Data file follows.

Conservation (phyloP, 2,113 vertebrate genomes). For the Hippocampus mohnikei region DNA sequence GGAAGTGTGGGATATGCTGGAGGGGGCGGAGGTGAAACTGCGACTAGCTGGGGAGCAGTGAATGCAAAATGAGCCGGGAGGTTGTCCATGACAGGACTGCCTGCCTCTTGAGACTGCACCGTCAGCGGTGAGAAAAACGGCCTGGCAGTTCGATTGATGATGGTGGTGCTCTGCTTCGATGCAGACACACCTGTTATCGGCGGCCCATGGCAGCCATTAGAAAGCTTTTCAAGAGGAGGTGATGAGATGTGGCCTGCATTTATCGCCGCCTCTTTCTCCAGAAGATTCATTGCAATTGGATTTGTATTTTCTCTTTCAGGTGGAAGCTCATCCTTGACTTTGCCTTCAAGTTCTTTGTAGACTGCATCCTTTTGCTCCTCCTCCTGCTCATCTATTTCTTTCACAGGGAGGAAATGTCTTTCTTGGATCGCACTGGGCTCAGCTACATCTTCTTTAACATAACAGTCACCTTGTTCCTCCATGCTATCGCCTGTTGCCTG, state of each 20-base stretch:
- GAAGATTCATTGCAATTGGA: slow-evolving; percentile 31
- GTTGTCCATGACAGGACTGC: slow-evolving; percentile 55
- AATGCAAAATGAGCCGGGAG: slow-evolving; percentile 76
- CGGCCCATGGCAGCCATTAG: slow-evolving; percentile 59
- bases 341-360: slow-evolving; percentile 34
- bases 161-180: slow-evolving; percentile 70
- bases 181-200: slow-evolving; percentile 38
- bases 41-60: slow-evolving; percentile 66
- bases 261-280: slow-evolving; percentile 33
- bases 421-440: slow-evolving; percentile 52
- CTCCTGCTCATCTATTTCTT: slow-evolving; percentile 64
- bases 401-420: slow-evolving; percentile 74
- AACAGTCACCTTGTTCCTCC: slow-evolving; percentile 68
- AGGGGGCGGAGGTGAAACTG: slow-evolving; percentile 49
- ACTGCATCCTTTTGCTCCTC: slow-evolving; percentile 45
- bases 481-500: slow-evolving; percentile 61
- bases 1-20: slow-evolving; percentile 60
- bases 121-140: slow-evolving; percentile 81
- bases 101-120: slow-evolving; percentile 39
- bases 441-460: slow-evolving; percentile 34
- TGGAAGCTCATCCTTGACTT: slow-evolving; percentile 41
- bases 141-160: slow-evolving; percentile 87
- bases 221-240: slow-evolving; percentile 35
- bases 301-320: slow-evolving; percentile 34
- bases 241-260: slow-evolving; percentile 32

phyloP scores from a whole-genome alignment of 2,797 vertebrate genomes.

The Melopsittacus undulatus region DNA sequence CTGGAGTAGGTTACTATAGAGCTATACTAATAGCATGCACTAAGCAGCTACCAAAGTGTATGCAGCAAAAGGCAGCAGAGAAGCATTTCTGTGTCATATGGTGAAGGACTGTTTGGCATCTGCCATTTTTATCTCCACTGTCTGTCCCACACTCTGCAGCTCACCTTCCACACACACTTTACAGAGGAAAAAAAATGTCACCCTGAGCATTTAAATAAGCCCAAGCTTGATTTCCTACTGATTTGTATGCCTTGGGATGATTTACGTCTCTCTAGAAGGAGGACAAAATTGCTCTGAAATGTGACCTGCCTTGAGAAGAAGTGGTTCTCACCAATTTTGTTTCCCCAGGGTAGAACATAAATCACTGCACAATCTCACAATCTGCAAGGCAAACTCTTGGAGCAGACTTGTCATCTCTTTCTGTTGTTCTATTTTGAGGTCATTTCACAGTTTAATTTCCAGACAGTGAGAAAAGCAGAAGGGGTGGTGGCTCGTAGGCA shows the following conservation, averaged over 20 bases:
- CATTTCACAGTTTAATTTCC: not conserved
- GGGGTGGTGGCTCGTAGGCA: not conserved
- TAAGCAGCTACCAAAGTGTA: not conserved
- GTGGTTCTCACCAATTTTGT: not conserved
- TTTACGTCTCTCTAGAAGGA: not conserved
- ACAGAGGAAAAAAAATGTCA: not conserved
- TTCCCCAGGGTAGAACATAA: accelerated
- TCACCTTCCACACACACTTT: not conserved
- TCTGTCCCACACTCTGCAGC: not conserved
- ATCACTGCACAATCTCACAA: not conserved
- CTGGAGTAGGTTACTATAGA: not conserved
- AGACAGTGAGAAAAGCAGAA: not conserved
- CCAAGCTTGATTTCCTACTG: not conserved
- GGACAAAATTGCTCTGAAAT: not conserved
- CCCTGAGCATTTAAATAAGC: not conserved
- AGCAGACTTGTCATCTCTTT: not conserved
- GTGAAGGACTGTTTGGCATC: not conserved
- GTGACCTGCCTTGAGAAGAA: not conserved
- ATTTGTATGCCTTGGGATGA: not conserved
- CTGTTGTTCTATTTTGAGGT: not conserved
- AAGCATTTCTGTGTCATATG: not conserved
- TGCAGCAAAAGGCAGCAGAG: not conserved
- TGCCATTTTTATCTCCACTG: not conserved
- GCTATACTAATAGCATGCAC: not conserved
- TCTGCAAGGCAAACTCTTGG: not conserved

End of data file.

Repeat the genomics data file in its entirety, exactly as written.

Conservation (phyloP, 2,113 vertebrate genomes). For the Hippocampus mohnikei region DNA sequence GGAAGTGTGGGATATGCTGGAGGGGGCGGAGGTGAAACTGCGACTAGCTGGGGAGCAGTGAATGCAAAATGAGCCGGGAGGTTGTCCATGACAGGACTGCCTGCCTCTTGAGACTGCACCGTCAGCGGTGAGAAAAACGGCCTGGCAGTTCGATTGATGATGGTGGTGCTCTGCTTCGATGCAGACACACCTGTTATCGGCGGCCCATGGCAGCCATTAGAAAGCTTTTCAAGAGGAGGTGATGAGATGTGGCCTGCATTTATCGCCGCCTCTTTCTCCAGAAGATTCATTGCAATTGGATTTGTATTTTCTCTTTCAGGTGGAAGCTCATCCTTGACTTTGCCTTCAAGTTCTTTGTAGACTGCATCCTTTTGCTCCTCCTCCTGCTCATCTATTTCTTTCACAGGGAGGAAATGTCTTTCTTGGATCGCACTGGGCTCAGCTACATCTTCTTTAACATAACAGTCACCTTGTTCCTCCATGCTATCGCCTGTTGCCTG, state of each 20-base stretch:
- GAAGATTCATTGCAATTGGA: slow-evolving; percentile 31
- GTTGTCCATGACAGGACTGC: slow-evolving; percentile 55
- AATGCAAAATGAGCCGGGAG: slow-evolving; percentile 76
- CGGCCCATGGCAGCCATTAG: slow-evolving; percentile 59
- bases 341-360: slow-evolving; percentile 34
- bases 161-180: slow-evolving; percentile 70
- bases 181-200: slow-evolving; percentile 38
- bases 41-60: slow-evolving; percentile 66
- bases 261-280: slow-evolving; percentile 33
- bases 421-440: slow-evolving; percentile 52
- CTCCTGCTCATCTATTTCTT: slow-evolving; percentile 64
- bases 401-420: slow-evolving; percentile 74
- AACAGTCACCTTGTTCCTCC: slow-evolving; percentile 68
- AGGGGGCGGAGGTGAAACTG: slow-evolving; percentile 49
- ACTGCATCCTTTTGCTCCTC: slow-evolving; percentile 45
- bases 481-500: slow-evolving; percentile 61
- bases 1-20: slow-evolving; percentile 60
- bases 121-140: slow-evolving; percentile 81
- bases 101-120: slow-evolving; percentile 39
- bases 441-460: slow-evolving; percentile 34
- TGGAAGCTCATCCTTGACTT: slow-evolving; percentile 41
- bases 141-160: slow-evolving; percentile 87
- bases 221-240: slow-evolving; percentile 35
- bases 301-320: slow-evolving; percentile 34
- bases 241-260: slow-evolving; percentile 32

phyloP scores from a whole-genome alignment of 2,797 vertebrate genomes.

The Melopsittacus undulatus region DNA sequence CTGGAGTAGGTTACTATAGAGCTATACTAATAGCATGCACTAAGCAGCTACCAAAGTGTATGCAGCAAAAGGCAGCAGAGAAGCATTTCTGTGTCATATGGTGAAGGACTGTTTGGCATCTGCCATTTTTATCTCCACTGTCTGTCCCACACTCTGCAGCTCACCTTCCACACACACTTTACAGAGGAAAAAAAATGTCACCCTGAGCATTTAAATAAGCCCAAGCTTGATTTCCTACTGATTTGTATGCCTTGGGATGATTTACGTCTCTCTAGAAGGAGGACAAAATTGCTCTGAAATGTGACCTGCCTTGAGAAGAAGTGGTTCTCACCAATTTTGTTTCCCCAGGGTAGAACATAAATCACTGCACAATCTCACAATCTGCAAGGCAAACTCTTGGAGCAGACTTGTCATCTCTTTCTGTTGTTCTATTTTGAGGTCATTTCACAGTTTAATTTCCAGACAGTGAGAAAAGCAGAAGGGGTGGTGGCTCGTAGGCA shows the following conservation, averaged over 20 bases:
- CATTTCACAGTTTAATTTCC: not conserved
- GGGGTGGTGGCTCGTAGGCA: not conserved
- TAAGCAGCTACCAAAGTGTA: not conserved
- GTGGTTCTCACCAATTTTGT: not conserved
- TTTACGTCTCTCTAGAAGGA: not conserved
- ACAGAGGAAAAAAAATGTCA: not conserved
- TTCCCCAGGGTAGAACATAA: accelerated
- TCACCTTCCACACACACTTT: not conserved
- TCTGTCCCACACTCTGCAGC: not conserved
- ATCACTGCACAATCTCACAA: not conserved
- CTGGAGTAGGTTACTATAGA: not conserved
- AGACAGTGAGAAAAGCAGAA: not conserved
- CCAAGCTTGATTTCCTACTG: not conserved
- GGACAAAATTGCTCTGAAAT: not conserved
- CCCTGAGCATTTAAATAAGC: not conserved
- AGCAGACTTGTCATCTCTTT: not conserved
- GTGAAGGACTGTTTGGCATC: not conserved
- GTGACCTGCCTTGAGAAGAA: not conserved
- ATTTGTATGCCTTGGGATGA: not conserved
- CTGTTGTTCTATTTTGAGGT: not conserved
- AAGCATTTCTGTGTCATATG: not conserved
- TGCAGCAAAAGGCAGCAGAG: not conserved
- TGCCATTTTTATCTCCACTG: not conserved
- GCTATACTAATAGCATGCAC: not conserved
- TCTGCAAGGCAAACTCTTGG: not conserved